John: Yeah. But you learn and then you come back and you’re better next time and all that.
John: It’s something that you enjoy, and then it’s there for you to enjoy looking at.
Steph: Yeah, exactly. It’s nice to have a tangible thing at the end of it, right? Like most of my other hobbies are just like, “Well, that was fun.” But then you just go about your day. And so this is cool because you can really see the outcome of your effort.
John: I love it. That’s so cool. I love it. And also something that you came up with in the last year-ish, your plus. So was it something that you feel like any of that translates to work, maybe the measure twice, cut once kind of concept?
Steph: Yes, that one, for sure. You know, it was funny, I hadn’t really connected the dots until my apprentice husband mentioned something about how it really is very congruent with work. How do you come up with your plan, your design? What are the materials you need? What are the resources you need? What to do when things go wrong when you don’t measure twice? How to adapt and adjust? To me, it’s so practical to translate those skills. He was joking. He’s a physician and if you know physicians, they tend to be a little singular-minded. No offense to anyone else out there. My husband is a physician. So he’s very good at following directions, but when it comes to planning out that design and all that stuff, he’s like, “You do that.” I think that definitely speaks to our professions and our different experiences with our day to day.
John: Yeah, you don’t want a physician to be too creative.
Steph: Exactly, right.
John: Well, we decided to move your nose over to the side of your face. Okay, slow down, Picasso. But that’s really cool to hear that — I mean, it’s an accidental byproduct. That’s neat. It’s cool that you and he were able to point that out and notice that because that’s not why you do it, but it’s cool that it makes you better at your job.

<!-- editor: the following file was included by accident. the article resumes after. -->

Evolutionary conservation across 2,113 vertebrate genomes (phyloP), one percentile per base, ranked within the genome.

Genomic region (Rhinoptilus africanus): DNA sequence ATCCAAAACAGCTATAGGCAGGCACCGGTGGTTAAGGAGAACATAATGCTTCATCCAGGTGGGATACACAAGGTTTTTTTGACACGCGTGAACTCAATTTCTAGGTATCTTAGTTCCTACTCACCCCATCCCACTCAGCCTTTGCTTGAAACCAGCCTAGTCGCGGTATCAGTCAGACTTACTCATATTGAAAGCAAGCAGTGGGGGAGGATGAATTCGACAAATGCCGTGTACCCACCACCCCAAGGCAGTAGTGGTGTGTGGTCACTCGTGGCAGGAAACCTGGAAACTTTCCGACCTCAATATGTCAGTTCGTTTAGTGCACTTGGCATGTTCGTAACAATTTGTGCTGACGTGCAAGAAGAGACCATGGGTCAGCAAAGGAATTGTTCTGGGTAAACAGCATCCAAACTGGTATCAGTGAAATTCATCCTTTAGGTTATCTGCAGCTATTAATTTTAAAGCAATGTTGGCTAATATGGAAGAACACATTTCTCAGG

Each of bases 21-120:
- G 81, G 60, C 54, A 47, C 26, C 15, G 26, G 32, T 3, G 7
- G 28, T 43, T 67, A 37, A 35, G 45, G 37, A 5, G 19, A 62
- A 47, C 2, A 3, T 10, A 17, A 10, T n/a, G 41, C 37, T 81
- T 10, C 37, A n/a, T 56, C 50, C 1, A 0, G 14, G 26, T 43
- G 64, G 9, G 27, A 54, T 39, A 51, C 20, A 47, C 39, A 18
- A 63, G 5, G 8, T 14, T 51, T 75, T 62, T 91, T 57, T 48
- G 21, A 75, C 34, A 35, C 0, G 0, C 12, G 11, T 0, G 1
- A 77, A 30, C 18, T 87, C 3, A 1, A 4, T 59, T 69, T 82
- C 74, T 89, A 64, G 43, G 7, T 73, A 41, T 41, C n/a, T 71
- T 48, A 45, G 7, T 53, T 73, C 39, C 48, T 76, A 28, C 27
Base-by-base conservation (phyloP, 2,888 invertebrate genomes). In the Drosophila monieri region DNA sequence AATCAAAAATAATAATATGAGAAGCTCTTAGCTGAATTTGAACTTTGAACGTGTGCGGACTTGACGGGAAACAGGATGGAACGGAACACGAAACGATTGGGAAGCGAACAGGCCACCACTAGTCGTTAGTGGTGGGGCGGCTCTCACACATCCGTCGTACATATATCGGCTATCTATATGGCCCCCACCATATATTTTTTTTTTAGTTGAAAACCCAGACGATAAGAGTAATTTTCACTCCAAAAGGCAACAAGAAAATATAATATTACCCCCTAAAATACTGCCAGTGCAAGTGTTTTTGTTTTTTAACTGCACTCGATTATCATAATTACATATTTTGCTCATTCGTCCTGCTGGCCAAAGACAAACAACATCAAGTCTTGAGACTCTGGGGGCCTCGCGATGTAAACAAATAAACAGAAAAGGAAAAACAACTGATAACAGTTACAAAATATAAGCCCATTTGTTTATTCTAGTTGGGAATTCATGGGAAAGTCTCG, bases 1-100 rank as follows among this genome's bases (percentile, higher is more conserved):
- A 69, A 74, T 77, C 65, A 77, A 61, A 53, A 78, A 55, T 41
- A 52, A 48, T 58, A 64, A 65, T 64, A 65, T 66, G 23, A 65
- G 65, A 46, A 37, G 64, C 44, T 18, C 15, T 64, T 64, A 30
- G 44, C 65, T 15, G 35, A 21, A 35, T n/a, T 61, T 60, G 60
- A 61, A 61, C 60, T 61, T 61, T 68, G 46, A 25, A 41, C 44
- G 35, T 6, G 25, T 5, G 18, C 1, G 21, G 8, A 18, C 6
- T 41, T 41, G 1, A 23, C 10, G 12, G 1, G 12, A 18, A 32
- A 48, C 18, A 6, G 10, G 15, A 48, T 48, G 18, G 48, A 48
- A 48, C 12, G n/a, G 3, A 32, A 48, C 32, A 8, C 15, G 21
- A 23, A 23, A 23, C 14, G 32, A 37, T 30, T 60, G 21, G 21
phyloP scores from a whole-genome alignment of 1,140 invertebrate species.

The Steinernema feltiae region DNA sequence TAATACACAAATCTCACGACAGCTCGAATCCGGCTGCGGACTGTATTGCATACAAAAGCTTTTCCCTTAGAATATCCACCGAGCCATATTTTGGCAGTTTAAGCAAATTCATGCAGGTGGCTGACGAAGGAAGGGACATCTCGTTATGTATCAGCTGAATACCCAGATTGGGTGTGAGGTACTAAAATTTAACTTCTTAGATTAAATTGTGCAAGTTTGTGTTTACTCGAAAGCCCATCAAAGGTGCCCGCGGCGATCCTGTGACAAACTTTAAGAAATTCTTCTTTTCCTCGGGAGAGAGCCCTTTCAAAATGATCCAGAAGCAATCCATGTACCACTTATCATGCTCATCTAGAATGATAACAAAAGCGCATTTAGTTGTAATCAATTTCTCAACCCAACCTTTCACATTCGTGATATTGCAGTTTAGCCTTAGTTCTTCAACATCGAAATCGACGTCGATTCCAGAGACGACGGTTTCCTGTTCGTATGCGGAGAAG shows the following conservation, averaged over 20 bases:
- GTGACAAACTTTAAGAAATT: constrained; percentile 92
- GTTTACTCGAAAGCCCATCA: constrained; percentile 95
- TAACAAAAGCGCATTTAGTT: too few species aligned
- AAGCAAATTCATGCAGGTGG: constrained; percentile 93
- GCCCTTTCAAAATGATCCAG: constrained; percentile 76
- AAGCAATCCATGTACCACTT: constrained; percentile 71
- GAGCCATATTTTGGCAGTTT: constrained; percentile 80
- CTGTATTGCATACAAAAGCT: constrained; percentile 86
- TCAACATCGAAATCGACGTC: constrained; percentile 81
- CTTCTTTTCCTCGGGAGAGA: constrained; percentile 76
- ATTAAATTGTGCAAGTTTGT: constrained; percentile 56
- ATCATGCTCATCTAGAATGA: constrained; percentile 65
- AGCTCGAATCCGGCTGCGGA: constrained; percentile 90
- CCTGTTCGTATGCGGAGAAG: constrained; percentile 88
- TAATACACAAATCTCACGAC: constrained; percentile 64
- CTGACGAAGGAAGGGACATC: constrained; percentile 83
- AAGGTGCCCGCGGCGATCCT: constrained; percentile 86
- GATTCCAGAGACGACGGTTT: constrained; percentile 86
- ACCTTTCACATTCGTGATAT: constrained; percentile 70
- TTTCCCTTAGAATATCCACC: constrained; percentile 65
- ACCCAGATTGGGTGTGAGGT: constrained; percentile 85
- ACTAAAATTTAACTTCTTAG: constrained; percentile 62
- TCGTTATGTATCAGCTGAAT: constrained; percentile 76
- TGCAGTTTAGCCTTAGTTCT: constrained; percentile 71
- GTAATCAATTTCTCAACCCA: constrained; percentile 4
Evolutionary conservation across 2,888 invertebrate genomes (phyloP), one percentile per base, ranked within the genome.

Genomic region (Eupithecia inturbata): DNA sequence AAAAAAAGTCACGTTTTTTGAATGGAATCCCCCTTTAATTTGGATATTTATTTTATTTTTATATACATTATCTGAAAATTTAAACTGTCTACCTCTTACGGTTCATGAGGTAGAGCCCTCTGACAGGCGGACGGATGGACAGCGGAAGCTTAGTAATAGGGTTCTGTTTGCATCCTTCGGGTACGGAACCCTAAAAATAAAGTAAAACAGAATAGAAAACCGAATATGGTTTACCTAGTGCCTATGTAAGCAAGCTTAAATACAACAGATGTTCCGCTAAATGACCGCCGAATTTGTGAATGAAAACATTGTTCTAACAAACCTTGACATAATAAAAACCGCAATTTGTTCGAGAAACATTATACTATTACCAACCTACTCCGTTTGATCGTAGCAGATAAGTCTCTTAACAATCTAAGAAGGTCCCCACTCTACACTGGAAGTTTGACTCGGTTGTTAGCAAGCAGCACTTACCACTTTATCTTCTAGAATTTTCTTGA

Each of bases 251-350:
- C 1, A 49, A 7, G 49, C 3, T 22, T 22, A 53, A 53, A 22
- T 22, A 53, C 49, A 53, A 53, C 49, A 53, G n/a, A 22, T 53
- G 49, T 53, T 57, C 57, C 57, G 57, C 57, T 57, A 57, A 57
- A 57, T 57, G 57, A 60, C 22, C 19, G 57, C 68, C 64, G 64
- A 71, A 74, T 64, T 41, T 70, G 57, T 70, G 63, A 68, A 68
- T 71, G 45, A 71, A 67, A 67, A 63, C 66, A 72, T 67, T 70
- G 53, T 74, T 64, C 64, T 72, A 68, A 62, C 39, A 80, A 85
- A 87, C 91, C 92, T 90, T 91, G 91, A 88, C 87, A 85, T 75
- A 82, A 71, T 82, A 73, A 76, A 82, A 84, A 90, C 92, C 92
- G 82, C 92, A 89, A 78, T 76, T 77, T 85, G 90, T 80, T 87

Steph: Yeah, definitely. It’s been cool to do together too. We don’t have many other hobbies that are in there together. So it’s been fun to have one that we can really get excited about and spend time doing together, which is funny too.
John: That sounds great. So is it something that people at work know about?
Steph: Yeah, I think so now. At first, and this is just me, I’m always — when I’m starting a new endeavor, I don’t really tell anyone about it because I want to make sure I’m not going to totally flop. The first few times I started making stuff, I was like, “Okay, let’s see. Okay, that went okay.” And then our first case we made was our kitchen table. And so once we were able to do that, I was like, “Okay, I think this is something that we’re decent enough that we can share.” So yeah, so I have started talking about it at work a little bit but only with my hand-close team, it feels like.
John: Yeah, totally. I mean, it’s not something you shout from the rooftops, and then it’ll just seep out. I can totally appreciate — I mean, my hobby when I was at PwC, ironically enough also, was doing stand-up comedy. Yeah, I mean, that’s something where you’re definitely not good for a long time, I mean, like a long time. So letting people know that was there was a part of me that was like, “Well, I don’t know if — I mean, I’m not that great. Don’t come see me.” But also you asked, what did you do this weekend? Well, I drove to Springfield, Illinois, and did a comedy show and they’re like, “Wait, you did what?” It’s like, you know, “Well, I built my dining table.” “Wait, hold on, wait, Steph, what? Did you say you built?”